Avalanche – Level 1
Preparation for Travel in Avalanche Terrain
The JHOLI Level 1 is a 4-Day, 30-Hour introduction to travel in avalanche terrain and avalanche hazard management.
The course is expected to:
- Describe how, when and why avalanches occur.
- Identify and describe avalanche terrain in the field
- Describe and implement a framework for decision making and risk management in avalanche terrain.
- Have had an opportunity to practice companion rescue with feedback and understand the framework and importance for continued practice of companion rescue skills.
Students can expect to learn to prepare for and carry out a backcountry trip in and around avalanche terrain, introduced to risk management tools and mentored in basic decision making while in the field and an introduction and practice of rescue techniques required to find and dig up a buried person.
A final debrief includes a knowledge quiz to test student comprehension and to give feedback to instructors on instructional tools. Students are encouraged and counseled on how to apply the skills learned and told that no course can fully guarantee safety, either during or after course completion. A link is made to a future JHOLI Avalanche Level 2 course.
Must be capable of traveling to, in and around avalanche terrain. Physically fit enough to carry a 20 lbs. pack, while skiing uphill and downhill in variable snow and weather conditions. It is strongly recommended having a WFA or higher medical training, taken a avalanche awareness or similar course, some previous experience traveling in backcountry terrain and being familiar with your travel and safety equipment.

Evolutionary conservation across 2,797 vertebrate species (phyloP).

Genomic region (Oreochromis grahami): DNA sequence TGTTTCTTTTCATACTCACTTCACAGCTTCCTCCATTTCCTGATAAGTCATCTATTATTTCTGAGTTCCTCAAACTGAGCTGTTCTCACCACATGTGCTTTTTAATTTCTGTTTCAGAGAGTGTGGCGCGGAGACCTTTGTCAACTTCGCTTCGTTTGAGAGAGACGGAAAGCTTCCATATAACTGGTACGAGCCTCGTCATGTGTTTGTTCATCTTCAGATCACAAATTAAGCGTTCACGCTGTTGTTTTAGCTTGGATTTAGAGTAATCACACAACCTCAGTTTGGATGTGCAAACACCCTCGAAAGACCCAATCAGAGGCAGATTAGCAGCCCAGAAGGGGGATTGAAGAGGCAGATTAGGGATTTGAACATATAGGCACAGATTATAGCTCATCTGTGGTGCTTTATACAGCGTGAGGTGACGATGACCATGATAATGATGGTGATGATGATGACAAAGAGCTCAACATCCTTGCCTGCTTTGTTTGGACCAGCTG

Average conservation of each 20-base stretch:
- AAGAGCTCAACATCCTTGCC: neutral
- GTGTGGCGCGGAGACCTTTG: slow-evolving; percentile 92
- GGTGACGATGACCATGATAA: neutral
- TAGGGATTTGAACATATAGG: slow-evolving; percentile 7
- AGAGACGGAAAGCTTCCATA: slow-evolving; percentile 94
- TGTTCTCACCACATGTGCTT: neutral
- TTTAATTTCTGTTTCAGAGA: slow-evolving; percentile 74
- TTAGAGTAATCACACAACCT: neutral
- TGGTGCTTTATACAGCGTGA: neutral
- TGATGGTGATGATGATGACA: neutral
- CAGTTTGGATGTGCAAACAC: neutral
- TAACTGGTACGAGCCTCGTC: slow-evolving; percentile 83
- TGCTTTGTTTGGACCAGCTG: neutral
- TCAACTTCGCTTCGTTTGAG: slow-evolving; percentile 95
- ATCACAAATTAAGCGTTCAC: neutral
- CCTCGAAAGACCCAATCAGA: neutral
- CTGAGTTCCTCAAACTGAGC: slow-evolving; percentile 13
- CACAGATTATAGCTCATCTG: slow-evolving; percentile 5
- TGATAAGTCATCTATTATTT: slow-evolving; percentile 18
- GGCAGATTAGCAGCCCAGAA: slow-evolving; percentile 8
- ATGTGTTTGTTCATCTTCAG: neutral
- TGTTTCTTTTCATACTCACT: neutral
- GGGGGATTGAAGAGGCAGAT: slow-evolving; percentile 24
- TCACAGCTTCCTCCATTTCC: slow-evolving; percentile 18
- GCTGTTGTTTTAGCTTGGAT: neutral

Required equipment for all Avalanche Courses is provided on our Equipment List page.
Student Learning Outcomes
- Plan and prepare for travel in avalanche terrain.
- Recognize avalanche terrain.
- Describe a basic framework for making decisions in avalanche terrain.
- Learn and apply effective companion rescue.
40 Hours including both Class and Field Instruction
- Types of characteristics of avalanches
- Avalanche motion
- Size classification
- Observations and Information Gathering
- Field observation techniques
- Snowpack tests: rutschblock, compression test
- Avalanche danger factors or “Red Flags”
- Observation checklist
- Avalanche danger scale